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The North American fossil fuel sector is experiencing a wave of transactions linked to changes in the energy mix, with companies betting on the relative values ​​of oil, natural gas or clean electricity.

The changes come as electricity consumption increases in response to demand from sources such as electric vehicles and data centers. Greater use of electric vehicles could in turn lead to lower gasoline consumption in the coming years.

The most recent deal was the $18.8 billion sale of pipeline company Magellan Midstream Partners to rival Oneok this week.

Magellan’s pipes and storage tanks contain heavy oil, while Oneok’s facilities transport more natural gas. In arguing for the deal, Magellan management pointed to expert estimates that U.S. gasoline demand could fall by more than 50 percent by 2050 and said the company “could face long-term risks as a standalone company.”

An investor opposed to the deal, Energy Income Partners, pointed out that the position represents a reversal from management’s optimistic outlook as recently as 2022. Magellan has “completely reversed its view of the industry outlook,” EIP said in a securities filing.

But 55 percent of Magellan’s outstanding shareholders approved the deal on Thursday.

Energy companies like Magellan are rethinking their future amid efforts to decarbonize the economy. The International Energy Agency said this month that global demand for fossil fuels was likely to peak this decade. Many analysts believe that because of its role in generating electricity, gas could have a longer lifespan than oil, which is often used for transportation and emits more carbon dioxide when burned.

TC Energy, the Canadian company behind the abandoned plan to build the controversial Keystone XL crude oil pipeline, is in the process of spinning off its oil business to focus on dealing with natural gas. This split would leave TC “uniquely positioned to accommodate growth,” according to the statement. “Industrial and consumer demand for reliable, lower-carbon energy.”

Enbridge, another Canadian pipeline company, this month announced it would buy the natural gas distribution business of Dominion Energy, one of the largest U.S. utilities, for $14 billion, hailing a “unique opportunity” to secure “essential infrastructure.”

For Dominion, the deal is also a bet on the transition, allowing it to sharpen its focus on government-regulated electric utilities and free up capital to invest in renewable energy to meet growing electricity needs.

“They’re betting on different things,” said Raoul LeBlanc, an analyst at S&P Global. “The utilities are saying, well, we think renewables are going to work really well and…” . . We want to be front and center.”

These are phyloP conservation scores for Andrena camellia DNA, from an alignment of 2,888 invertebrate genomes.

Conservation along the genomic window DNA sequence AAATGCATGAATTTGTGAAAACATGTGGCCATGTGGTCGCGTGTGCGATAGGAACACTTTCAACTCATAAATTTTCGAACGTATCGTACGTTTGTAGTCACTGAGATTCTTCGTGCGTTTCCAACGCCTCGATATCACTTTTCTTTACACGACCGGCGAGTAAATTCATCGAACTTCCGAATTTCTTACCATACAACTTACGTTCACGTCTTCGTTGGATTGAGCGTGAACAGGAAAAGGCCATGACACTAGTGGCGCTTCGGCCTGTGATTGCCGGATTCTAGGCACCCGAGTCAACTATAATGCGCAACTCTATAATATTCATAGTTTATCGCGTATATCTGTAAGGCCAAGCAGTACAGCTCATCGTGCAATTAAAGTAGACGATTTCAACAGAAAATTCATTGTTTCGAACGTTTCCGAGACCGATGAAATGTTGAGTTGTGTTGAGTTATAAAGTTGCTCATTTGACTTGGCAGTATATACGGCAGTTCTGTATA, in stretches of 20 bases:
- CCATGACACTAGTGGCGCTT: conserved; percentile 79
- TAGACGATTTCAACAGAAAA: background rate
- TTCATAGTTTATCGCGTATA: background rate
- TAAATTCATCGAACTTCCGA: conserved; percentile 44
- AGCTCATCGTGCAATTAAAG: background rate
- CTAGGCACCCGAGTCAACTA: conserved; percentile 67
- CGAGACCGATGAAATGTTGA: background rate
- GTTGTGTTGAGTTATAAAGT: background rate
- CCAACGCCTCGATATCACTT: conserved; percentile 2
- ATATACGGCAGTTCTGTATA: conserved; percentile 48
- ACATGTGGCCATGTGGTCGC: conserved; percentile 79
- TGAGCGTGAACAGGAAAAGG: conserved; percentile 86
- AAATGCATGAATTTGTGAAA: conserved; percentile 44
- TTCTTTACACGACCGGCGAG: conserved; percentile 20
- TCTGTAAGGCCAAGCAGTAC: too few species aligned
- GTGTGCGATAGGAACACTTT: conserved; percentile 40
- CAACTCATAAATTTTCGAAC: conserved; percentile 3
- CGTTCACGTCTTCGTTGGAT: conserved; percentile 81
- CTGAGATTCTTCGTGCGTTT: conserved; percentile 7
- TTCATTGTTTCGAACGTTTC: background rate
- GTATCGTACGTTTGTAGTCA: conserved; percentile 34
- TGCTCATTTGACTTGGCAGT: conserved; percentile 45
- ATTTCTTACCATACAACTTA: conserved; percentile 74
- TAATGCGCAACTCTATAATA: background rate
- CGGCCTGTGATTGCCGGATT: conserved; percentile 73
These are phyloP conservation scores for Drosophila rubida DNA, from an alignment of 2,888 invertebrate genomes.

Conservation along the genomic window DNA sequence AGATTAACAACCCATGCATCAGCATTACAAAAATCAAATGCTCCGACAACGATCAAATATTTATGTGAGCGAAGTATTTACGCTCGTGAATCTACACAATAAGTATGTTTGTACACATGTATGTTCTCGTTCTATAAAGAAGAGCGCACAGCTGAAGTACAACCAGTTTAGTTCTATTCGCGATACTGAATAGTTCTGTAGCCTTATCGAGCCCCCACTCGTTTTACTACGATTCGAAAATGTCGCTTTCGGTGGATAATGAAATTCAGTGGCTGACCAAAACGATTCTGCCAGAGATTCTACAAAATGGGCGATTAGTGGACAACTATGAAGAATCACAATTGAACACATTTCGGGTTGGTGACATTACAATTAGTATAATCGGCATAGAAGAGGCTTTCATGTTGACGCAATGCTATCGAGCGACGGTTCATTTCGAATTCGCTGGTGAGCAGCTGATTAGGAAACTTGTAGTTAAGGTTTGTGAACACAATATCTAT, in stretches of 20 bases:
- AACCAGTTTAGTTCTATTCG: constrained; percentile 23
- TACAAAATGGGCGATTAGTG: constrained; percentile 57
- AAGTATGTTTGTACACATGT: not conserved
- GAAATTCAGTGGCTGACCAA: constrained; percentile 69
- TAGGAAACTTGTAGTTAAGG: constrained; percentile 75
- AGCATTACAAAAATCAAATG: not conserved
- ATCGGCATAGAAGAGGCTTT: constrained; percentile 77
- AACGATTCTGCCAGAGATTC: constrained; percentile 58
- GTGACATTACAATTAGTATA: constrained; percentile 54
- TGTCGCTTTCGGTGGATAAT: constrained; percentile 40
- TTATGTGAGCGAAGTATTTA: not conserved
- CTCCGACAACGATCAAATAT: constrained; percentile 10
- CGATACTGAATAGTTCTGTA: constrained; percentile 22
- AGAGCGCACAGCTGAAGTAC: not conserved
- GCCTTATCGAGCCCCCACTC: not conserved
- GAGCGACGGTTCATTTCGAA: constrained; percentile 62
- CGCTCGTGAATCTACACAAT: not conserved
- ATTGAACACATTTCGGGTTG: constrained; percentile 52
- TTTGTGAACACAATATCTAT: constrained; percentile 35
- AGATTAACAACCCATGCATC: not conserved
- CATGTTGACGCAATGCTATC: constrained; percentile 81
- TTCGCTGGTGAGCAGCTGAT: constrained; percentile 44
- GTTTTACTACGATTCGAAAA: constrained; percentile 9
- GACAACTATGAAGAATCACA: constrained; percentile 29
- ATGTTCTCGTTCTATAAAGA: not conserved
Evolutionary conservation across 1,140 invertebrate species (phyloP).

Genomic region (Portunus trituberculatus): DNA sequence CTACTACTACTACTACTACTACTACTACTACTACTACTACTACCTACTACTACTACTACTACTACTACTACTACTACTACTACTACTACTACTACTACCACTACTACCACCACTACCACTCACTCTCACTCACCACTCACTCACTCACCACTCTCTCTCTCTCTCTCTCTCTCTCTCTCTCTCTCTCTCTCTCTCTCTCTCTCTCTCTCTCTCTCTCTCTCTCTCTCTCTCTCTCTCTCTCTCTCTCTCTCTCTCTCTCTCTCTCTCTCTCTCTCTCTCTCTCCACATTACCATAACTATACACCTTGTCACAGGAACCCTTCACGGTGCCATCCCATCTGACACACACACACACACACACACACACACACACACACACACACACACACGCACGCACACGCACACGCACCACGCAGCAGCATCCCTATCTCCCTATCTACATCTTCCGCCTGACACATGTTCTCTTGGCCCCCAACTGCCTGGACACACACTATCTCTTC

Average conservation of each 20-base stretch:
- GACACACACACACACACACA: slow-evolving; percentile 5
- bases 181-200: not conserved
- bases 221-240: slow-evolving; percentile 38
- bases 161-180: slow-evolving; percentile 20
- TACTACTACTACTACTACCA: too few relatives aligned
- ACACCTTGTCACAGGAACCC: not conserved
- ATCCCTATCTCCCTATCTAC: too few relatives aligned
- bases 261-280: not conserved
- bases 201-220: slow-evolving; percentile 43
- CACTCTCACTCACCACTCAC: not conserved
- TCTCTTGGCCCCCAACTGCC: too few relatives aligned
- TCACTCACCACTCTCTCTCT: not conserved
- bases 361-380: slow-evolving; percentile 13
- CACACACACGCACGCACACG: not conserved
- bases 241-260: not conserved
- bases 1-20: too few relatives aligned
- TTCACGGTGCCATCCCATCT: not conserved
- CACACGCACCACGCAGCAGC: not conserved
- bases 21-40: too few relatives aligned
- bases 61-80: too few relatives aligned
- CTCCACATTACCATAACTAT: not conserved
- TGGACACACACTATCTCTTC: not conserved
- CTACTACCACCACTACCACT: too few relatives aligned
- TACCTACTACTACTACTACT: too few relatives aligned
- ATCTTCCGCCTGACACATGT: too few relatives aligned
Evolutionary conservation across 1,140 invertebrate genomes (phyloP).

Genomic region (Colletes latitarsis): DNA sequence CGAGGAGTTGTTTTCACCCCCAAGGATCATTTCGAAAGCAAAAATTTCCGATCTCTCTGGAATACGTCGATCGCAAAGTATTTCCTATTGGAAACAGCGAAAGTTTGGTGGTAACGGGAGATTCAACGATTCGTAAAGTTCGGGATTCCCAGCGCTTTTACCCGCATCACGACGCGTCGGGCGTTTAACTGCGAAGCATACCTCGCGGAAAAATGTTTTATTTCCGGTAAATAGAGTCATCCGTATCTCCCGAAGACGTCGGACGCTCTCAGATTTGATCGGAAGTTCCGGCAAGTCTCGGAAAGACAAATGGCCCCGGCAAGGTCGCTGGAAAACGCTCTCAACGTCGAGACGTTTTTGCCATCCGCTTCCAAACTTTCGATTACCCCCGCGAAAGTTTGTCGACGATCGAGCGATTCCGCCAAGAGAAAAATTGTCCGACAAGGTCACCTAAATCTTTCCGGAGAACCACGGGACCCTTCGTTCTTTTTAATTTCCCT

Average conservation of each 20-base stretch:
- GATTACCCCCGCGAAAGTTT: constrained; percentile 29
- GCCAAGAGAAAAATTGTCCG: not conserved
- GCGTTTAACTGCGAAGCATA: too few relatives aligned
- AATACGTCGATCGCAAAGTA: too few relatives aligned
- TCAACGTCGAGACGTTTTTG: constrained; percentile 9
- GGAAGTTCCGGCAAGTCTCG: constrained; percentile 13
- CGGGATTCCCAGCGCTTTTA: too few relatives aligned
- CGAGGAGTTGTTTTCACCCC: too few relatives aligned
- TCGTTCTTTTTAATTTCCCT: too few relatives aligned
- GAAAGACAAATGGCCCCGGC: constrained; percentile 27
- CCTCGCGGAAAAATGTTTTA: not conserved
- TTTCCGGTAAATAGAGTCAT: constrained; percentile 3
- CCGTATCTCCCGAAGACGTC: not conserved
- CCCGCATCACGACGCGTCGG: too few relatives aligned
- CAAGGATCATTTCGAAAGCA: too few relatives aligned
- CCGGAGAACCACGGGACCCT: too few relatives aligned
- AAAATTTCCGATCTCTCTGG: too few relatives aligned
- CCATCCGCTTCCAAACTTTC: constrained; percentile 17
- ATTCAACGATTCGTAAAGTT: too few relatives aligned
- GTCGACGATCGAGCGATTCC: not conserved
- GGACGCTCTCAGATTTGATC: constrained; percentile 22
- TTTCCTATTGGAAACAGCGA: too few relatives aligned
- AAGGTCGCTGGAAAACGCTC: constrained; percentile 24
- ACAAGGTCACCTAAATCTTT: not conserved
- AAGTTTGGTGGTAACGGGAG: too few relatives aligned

LeBlanc added that “the oil people and the people who have been in the gas business say: Gas has a lot to offer and it is the fuel that will become important if the path to renewables doesn’t work.”

While leaky gas pipelines are responsible for emitting methane, a potent greenhouse gas that contributes to climate change, oil spills are more visible and insurance can be more expensive. Cleaning up a 500,000-gallon crude oil spill from TC Energy’s Keystone pipeline in Kansas cost about $480,000.

Executives and analysts say major investors are increasingly paying attention to environmental, social and governance (ESG) factors when deciding where to put their money. This has made it more difficult for fossil fuel companies, particularly oil, to obtain capital.

“Crude oil logistics deals have been more difficult than natural gas deals in part because of ESG reasons,” said Pete Bowden, global head of industrial, energy and infrastructure banking at Jefferies. “There seems to be a view on the buyer side that transporting oil is riskier because it is a heavier and dirtier product.”

The surge in deals in the so-called midstream energy infrastructure sector also reflects a waning appetite for building new pipelines after a construction boom at the height of the shale revolution. Legal battles from environmentalists and local landowners have made new projects less attractive.

“If you can’t build, you buy,” said Keith Fullenweider, president of the law firm Vinson & Elkins.

“There is definitely a feeling that new construction, permits, construction costs and interest rates are making new construction more difficult and less attractive,” he added. “And those are the conditions that typically encourage people to consider consolidation as an alternative.”

After the Magellan vote this week, Energy Income Partners expressed disappointment.

“In our experience, Magellan has been a company with excellent assets and historically excellent management,” said EIP, which held a 3 percent stake in the company. “We’re sorry things had to change.”

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